Application information and instructions are detailed below. Please feel free to contact Tess Leuthner (email@example.com) or Seaver Wang (firstname.lastname@example.org) with any questions you might have!
All application materials will be due no later than April 17th, 2017.
Proposals will be reviewed by a representative panel of Nicholas School faculty on the basis of scientific merit, innovation, feasibility, and the value of the proposed collaboration. Applicants will be notified in late April whether their proposed projects have been selected for funding.
Only one application should be submitted per proposed project–individual collaborators need not submit separate applications.
While the amount of funding awarded will differ based on the scope of submitted proposals, awards are envisioned to range between $500-$1500 per project. Awardees are required to present their collaborative work at the Nic School Research Symposium next fall!
One project co-investigator must be enrolled in an NSOE-PhD program. NPAC envisions the Small Grants Program to be fully compatible with other existing and potential sources of funding. We recommend that you also pursue opportunities offered by complementary funding sources from Duke, such as the Office for Interdisciplinary Studies, Bass Connections, or Data+. For more information on these programs please see below:
Graduate Student Training Enhancement Grants (GSTEG) and Duke Support for Interdisciplinary Graduate Networks (D-SIGN).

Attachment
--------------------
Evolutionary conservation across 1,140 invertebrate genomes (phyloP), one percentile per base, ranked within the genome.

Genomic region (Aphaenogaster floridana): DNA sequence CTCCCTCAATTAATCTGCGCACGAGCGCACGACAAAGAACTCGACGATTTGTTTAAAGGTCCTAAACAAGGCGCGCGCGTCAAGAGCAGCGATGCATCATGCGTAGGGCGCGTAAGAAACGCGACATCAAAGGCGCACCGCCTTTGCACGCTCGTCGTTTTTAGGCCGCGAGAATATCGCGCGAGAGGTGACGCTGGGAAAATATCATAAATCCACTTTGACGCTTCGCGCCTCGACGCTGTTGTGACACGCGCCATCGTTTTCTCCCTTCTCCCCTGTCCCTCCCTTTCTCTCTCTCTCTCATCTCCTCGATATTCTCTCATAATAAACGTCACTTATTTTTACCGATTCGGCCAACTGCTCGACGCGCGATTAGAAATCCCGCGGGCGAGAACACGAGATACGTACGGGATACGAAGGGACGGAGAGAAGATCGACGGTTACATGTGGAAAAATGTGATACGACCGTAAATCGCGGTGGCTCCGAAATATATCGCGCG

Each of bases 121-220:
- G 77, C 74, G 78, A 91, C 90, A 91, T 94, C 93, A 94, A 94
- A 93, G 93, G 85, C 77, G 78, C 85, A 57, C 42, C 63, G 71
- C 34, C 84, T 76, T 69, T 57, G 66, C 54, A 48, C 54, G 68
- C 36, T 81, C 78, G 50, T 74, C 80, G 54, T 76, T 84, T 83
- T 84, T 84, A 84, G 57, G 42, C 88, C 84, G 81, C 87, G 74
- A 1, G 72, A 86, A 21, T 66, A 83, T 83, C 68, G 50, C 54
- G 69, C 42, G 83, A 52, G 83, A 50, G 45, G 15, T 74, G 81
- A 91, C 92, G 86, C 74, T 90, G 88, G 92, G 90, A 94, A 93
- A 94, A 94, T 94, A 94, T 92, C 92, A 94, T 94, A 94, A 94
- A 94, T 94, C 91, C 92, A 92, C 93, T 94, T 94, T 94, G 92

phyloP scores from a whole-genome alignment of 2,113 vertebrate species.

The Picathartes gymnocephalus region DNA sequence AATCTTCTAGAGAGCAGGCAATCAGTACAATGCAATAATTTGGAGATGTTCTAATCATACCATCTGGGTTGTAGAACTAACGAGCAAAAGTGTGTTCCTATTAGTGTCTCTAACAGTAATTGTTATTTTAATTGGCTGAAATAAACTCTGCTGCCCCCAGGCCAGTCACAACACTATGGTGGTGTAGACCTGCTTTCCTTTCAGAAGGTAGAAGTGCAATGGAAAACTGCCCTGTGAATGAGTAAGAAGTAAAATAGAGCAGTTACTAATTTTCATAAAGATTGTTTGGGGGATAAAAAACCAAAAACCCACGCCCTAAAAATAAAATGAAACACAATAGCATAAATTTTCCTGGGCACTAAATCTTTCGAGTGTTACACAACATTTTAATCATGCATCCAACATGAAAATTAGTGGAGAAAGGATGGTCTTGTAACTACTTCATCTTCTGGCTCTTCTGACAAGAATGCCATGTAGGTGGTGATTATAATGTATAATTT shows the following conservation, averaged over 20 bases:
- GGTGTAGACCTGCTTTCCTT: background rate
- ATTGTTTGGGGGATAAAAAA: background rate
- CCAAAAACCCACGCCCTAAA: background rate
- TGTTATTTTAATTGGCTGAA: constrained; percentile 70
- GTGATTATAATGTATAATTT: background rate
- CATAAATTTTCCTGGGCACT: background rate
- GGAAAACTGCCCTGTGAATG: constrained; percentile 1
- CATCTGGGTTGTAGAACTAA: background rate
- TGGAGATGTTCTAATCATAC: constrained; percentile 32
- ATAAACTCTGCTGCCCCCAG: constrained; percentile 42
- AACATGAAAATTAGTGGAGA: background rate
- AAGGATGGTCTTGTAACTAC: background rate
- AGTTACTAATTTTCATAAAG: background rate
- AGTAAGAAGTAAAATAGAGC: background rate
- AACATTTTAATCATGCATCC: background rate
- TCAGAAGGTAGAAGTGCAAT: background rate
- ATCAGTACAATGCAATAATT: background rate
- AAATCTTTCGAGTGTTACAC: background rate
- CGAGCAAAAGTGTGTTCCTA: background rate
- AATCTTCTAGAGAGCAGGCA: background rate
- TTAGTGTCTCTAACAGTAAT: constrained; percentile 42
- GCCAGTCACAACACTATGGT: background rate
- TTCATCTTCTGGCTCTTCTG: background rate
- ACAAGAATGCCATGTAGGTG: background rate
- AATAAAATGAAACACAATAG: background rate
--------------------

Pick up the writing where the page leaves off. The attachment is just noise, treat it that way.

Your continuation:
See link for additional information- Individual Entries Only: Graduate Student Training Enhancement (GSTEG) Grants
See link for additional information- Group Entries Only: Duke Support for Interdisciplinary Graduate Network (D-SIGN) Grants
Bass connections: https://bassconnections.duke.edu/
Data+: http://bigdata.duke.edu/data (which is part of “Big Data” Duke)
Receipt of complementary funding from other sources will increase the likelihood that your proposal is funded by the Small Grants Program.
Please make it clear in your application if you have applied for any of these other grant programs.
These grants are intended to foster peer collaboration across disciplines that have the potential to enhance or complement the work of participating collaborators beyond what they would be able to individually achieve. Due to the limited amount of funding available, proposed projects should be realistic in scope. Potential opportunities for collaborative projects on such a scale might include:
- Collecting novel data for a project related to, but not currently part of your thesis, and thereby adding your collaborator’s perspective to your research while giving your project greater scope by incorporating data and methods from another area.
- Incorporating a collaborator’s policy research or risk assessment data to jointly expand upon the implications of a scientific finding.
- Funding access to computing resources to apply your lab-derived environmental relationship to your collaborator’s regional ecology model.
- And much, much more.